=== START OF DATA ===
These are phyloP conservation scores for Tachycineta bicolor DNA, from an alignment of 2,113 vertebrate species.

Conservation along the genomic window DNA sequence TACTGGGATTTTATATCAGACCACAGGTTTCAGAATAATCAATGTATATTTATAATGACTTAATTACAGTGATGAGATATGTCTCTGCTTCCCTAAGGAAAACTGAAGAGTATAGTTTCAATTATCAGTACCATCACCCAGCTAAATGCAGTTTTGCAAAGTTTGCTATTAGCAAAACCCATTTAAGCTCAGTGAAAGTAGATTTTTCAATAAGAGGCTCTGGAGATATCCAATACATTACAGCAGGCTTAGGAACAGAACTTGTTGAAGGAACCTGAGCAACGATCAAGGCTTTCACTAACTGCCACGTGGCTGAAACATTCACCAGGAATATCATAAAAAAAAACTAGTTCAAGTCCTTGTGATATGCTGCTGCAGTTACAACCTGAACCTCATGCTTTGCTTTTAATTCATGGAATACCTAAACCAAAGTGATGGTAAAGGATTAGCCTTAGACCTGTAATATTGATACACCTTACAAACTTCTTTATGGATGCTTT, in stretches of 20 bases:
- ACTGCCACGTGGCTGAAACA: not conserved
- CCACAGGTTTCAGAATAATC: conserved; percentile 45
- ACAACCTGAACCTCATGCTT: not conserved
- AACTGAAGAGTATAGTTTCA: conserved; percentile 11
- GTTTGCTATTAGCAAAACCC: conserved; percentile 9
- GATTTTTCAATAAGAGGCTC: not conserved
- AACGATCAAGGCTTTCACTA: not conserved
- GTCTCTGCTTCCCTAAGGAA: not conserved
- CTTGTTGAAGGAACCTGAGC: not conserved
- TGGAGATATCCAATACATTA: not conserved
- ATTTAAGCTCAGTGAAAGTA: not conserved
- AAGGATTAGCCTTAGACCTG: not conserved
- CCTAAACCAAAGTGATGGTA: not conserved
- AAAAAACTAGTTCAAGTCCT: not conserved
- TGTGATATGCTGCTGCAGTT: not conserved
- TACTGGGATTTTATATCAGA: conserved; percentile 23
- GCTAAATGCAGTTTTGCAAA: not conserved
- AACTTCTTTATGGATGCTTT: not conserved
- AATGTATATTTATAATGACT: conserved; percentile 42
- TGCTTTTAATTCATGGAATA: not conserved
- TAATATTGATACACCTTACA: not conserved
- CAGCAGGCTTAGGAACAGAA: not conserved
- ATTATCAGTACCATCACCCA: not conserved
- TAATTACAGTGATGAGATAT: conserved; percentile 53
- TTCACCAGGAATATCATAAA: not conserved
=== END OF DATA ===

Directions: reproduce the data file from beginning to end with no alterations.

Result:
These are phyloP conservation scores for Tachycineta bicolor DNA, from an alignment of 2,113 vertebrate species.

Conservation along the genomic window DNA sequence TACTGGGATTTTATATCAGACCACAGGTTTCAGAATAATCAATGTATATTTATAATGACTTAATTACAGTGATGAGATATGTCTCTGCTTCCCTAAGGAAAACTGAAGAGTATAGTTTCAATTATCAGTACCATCACCCAGCTAAATGCAGTTTTGCAAAGTTTGCTATTAGCAAAACCCATTTAAGCTCAGTGAAAGTAGATTTTTCAATAAGAGGCTCTGGAGATATCCAATACATTACAGCAGGCTTAGGAACAGAACTTGTTGAAGGAACCTGAGCAACGATCAAGGCTTTCACTAACTGCCACGTGGCTGAAACATTCACCAGGAATATCATAAAAAAAAACTAGTTCAAGTCCTTGTGATATGCTGCTGCAGTTACAACCTGAACCTCATGCTTTGCTTTTAATTCATGGAATACCTAAACCAAAGTGATGGTAAAGGATTAGCCTTAGACCTGTAATATTGATACACCTTACAAACTTCTTTATGGATGCTTT, in stretches of 20 bases:
- ACTGCCACGTGGCTGAAACA: not conserved
- CCACAGGTTTCAGAATAATC: conserved; percentile 45
- ACAACCTGAACCTCATGCTT: not conserved
- AACTGAAGAGTATAGTTTCA: conserved; percentile 11
- GTTTGCTATTAGCAAAACCC: conserved; percentile 9
- GATTTTTCAATAAGAGGCTC: not conserved
- AACGATCAAGGCTTTCACTA: not conserved
- GTCTCTGCTTCCCTAAGGAA: not conserved
- CTTGTTGAAGGAACCTGAGC: not conserved
- TGGAGATATCCAATACATTA: not conserved
- ATTTAAGCTCAGTGAAAGTA: not conserved
- AAGGATTAGCCTTAGACCTG: not conserved
- CCTAAACCAAAGTGATGGTA: not conserved
- AAAAAACTAGTTCAAGTCCT: not conserved
- TGTGATATGCTGCTGCAGTT: not conserved
- TACTGGGATTTTATATCAGA: conserved; percentile 23
- GCTAAATGCAGTTTTGCAAA: not conserved
- AACTTCTTTATGGATGCTTT: not conserved
- AATGTATATTTATAATGACT: conserved; percentile 42
- TGCTTTTAATTCATGGAATA: not conserved
- TAATATTGATACACCTTACA: not conserved
- CAGCAGGCTTAGGAACAGAA: not conserved
- ATTATCAGTACCATCACCCA: not conserved
- TAATTACAGTGATGAGATAT: conserved; percentile 53
- TTCACCAGGAATATCATAAA: not conserved